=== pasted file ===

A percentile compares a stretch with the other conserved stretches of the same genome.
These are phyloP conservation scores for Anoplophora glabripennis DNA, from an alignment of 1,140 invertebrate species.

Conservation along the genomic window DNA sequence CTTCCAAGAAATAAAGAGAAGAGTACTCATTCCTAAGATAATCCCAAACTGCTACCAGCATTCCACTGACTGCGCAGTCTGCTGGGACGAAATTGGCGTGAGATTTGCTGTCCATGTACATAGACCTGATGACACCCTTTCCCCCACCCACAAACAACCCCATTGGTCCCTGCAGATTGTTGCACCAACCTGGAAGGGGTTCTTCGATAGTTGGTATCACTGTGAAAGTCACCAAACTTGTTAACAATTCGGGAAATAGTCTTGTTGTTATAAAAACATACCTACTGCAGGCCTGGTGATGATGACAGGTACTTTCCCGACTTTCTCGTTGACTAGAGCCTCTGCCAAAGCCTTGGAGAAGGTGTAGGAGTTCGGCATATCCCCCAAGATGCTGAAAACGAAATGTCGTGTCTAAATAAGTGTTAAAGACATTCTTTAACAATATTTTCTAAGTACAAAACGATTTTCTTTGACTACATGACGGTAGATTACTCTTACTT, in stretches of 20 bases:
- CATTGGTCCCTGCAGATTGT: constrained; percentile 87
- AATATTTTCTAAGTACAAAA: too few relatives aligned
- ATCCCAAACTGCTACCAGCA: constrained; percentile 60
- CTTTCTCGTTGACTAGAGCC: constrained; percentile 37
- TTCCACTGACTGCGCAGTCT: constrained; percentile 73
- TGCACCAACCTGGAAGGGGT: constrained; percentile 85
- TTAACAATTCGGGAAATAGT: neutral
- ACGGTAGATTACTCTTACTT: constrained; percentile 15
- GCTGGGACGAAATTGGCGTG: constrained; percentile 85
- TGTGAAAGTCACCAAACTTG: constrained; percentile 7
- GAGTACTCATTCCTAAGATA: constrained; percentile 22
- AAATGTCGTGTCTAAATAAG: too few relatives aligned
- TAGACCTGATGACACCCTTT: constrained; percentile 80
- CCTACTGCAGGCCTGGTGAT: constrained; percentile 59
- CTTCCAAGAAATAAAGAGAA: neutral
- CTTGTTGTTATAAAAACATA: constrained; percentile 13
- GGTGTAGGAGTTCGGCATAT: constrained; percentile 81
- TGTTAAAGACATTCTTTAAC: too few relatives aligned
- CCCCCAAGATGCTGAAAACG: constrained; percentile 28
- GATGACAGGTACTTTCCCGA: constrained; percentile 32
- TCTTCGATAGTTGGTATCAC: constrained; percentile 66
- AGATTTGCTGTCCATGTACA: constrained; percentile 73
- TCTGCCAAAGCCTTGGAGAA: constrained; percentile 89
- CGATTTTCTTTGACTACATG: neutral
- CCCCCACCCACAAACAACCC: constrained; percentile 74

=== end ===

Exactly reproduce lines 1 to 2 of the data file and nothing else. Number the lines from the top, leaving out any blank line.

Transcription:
A percentile compares a stretch with the other conserved stretches of the same genome.
These are phyloP conservation scores for Anoplophora glabripennis DNA, from an alignment of 1,140 invertebrate species.